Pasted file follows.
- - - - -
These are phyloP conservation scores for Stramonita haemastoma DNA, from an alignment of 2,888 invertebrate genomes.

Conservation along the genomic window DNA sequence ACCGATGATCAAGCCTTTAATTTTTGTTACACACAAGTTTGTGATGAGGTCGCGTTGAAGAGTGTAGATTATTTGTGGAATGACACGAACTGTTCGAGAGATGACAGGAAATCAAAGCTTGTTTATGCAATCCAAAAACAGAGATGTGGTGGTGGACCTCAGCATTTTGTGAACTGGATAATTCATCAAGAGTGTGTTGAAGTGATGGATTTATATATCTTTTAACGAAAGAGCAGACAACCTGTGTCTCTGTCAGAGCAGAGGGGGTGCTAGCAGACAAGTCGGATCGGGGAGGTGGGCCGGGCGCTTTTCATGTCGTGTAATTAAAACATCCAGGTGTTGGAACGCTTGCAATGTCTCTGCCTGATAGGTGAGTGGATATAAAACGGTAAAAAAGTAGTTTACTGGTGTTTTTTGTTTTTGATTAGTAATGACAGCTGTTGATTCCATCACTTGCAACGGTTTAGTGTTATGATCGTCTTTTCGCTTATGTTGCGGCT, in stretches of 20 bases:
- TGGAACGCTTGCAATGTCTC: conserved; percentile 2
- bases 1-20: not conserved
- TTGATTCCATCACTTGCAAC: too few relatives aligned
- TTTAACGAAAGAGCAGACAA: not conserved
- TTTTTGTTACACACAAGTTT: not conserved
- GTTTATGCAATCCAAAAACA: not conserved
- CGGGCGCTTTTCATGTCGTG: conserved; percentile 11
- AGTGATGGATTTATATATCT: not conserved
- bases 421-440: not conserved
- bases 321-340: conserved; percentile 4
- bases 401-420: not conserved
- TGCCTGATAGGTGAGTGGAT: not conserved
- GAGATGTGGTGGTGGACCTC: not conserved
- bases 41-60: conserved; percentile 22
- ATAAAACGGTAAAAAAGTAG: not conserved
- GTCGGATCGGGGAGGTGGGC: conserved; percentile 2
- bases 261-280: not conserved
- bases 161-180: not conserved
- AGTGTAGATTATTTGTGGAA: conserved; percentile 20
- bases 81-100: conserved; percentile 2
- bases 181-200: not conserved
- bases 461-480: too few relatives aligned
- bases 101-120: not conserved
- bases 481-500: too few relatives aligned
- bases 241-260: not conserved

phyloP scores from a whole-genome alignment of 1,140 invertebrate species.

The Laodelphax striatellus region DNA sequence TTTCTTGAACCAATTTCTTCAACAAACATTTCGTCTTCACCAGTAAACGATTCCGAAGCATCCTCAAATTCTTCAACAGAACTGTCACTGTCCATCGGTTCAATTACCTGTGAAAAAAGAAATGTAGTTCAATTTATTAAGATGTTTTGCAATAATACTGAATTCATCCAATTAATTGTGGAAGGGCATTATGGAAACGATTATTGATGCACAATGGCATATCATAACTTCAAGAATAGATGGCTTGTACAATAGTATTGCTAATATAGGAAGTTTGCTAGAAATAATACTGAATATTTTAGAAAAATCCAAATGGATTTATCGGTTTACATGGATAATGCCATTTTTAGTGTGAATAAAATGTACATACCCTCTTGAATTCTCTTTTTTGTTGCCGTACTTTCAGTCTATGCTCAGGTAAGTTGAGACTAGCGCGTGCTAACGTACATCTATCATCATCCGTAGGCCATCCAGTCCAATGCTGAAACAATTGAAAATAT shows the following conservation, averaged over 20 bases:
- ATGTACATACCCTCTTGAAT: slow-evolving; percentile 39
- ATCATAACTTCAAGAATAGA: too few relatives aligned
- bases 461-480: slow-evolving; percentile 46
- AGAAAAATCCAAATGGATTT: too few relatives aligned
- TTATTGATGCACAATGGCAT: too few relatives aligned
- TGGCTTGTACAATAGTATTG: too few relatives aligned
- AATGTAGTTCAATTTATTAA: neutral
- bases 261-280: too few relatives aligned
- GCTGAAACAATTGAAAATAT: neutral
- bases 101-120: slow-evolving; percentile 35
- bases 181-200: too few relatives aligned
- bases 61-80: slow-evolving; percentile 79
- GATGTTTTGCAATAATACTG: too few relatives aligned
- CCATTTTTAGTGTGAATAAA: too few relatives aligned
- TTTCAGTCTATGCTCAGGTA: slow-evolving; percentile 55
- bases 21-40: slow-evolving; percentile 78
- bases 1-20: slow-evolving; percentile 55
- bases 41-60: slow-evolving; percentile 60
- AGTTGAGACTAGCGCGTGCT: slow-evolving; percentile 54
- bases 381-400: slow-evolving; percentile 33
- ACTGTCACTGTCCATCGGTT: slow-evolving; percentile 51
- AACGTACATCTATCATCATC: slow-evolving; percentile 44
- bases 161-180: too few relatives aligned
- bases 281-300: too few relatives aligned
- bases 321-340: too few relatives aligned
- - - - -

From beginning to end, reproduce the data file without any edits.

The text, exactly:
These are phyloP conservation scores for Stramonita haemastoma DNA, from an alignment of 2,888 invertebrate genomes.

Conservation along the genomic window DNA sequence ACCGATGATCAAGCCTTTAATTTTTGTTACACACAAGTTTGTGATGAGGTCGCGTTGAAGAGTGTAGATTATTTGTGGAATGACACGAACTGTTCGAGAGATGACAGGAAATCAAAGCTTGTTTATGCAATCCAAAAACAGAGATGTGGTGGTGGACCTCAGCATTTTGTGAACTGGATAATTCATCAAGAGTGTGTTGAAGTGATGGATTTATATATCTTTTAACGAAAGAGCAGACAACCTGTGTCTCTGTCAGAGCAGAGGGGGTGCTAGCAGACAAGTCGGATCGGGGAGGTGGGCCGGGCGCTTTTCATGTCGTGTAATTAAAACATCCAGGTGTTGGAACGCTTGCAATGTCTCTGCCTGATAGGTGAGTGGATATAAAACGGTAAAAAAGTAGTTTACTGGTGTTTTTTGTTTTTGATTAGTAATGACAGCTGTTGATTCCATCACTTGCAACGGTTTAGTGTTATGATCGTCTTTTCGCTTATGTTGCGGCT, in stretches of 20 bases:
- TGGAACGCTTGCAATGTCTC: conserved; percentile 2
- bases 1-20: not conserved
- TTGATTCCATCACTTGCAAC: too few relatives aligned
- TTTAACGAAAGAGCAGACAA: not conserved
- TTTTTGTTACACACAAGTTT: not conserved
- GTTTATGCAATCCAAAAACA: not conserved
- CGGGCGCTTTTCATGTCGTG: conserved; percentile 11
- AGTGATGGATTTATATATCT: not conserved
- bases 421-440: not conserved
- bases 321-340: conserved; percentile 4
- bases 401-420: not conserved
- TGCCTGATAGGTGAGTGGAT: not conserved
- GAGATGTGGTGGTGGACCTC: not conserved
- bases 41-60: conserved; percentile 22
- ATAAAACGGTAAAAAAGTAG: not conserved
- GTCGGATCGGGGAGGTGGGC: conserved; percentile 2
- bases 261-280: not conserved
- bases 161-180: not conserved
- AGTGTAGATTATTTGTGGAA: conserved; percentile 20
- bases 81-100: conserved; percentile 2
- bases 181-200: not conserved
- bases 461-480: too few relatives aligned
- bases 101-120: not conserved
- bases 481-500: too few relatives aligned
- bases 241-260: not conserved

phyloP scores from a whole-genome alignment of 1,140 invertebrate species.

The Laodelphax striatellus region DNA sequence TTTCTTGAACCAATTTCTTCAACAAACATTTCGTCTTCACCAGTAAACGATTCCGAAGCATCCTCAAATTCTTCAACAGAACTGTCACTGTCCATCGGTTCAATTACCTGTGAAAAAAGAAATGTAGTTCAATTTATTAAGATGTTTTGCAATAATACTGAATTCATCCAATTAATTGTGGAAGGGCATTATGGAAACGATTATTGATGCACAATGGCATATCATAACTTCAAGAATAGATGGCTTGTACAATAGTATTGCTAATATAGGAAGTTTGCTAGAAATAATACTGAATATTTTAGAAAAATCCAAATGGATTTATCGGTTTACATGGATAATGCCATTTTTAGTGTGAATAAAATGTACATACCCTCTTGAATTCTCTTTTTTGTTGCCGTACTTTCAGTCTATGCTCAGGTAAGTTGAGACTAGCGCGTGCTAACGTACATCTATCATCATCCGTAGGCCATCCAGTCCAATGCTGAAACAATTGAAAATAT shows the following conservation, averaged over 20 bases:
- ATGTACATACCCTCTTGAAT: slow-evolving; percentile 39
- ATCATAACTTCAAGAATAGA: too few relatives aligned
- bases 461-480: slow-evolving; percentile 46
- AGAAAAATCCAAATGGATTT: too few relatives aligned
- TTATTGATGCACAATGGCAT: too few relatives aligned
- TGGCTTGTACAATAGTATTG: too few relatives aligned
- AATGTAGTTCAATTTATTAA: neutral
- bases 261-280: too few relatives aligned
- GCTGAAACAATTGAAAATAT: neutral
- bases 101-120: slow-evolving; percentile 35
- bases 181-200: too few relatives aligned
- bases 61-80: slow-evolving; percentile 79
- GATGTTTTGCAATAATACTG: too few relatives aligned
- CCATTTTTAGTGTGAATAAA: too few relatives aligned
- TTTCAGTCTATGCTCAGGTA: slow-evolving; percentile 55
- bases 21-40: slow-evolving; percentile 78
- bases 1-20: slow-evolving; percentile 55
- bases 41-60: slow-evolving; percentile 60
- AGTTGAGACTAGCGCGTGCT: slow-evolving; percentile 54
- bases 381-400: slow-evolving; percentile 33
- ACTGTCACTGTCCATCGGTT: slow-evolving; percentile 51
- AACGTACATCTATCATCATC: slow-evolving; percentile 44
- bases 161-180: too few relatives aligned
- bases 281-300: too few relatives aligned
- bases 321-340: too few relatives aligned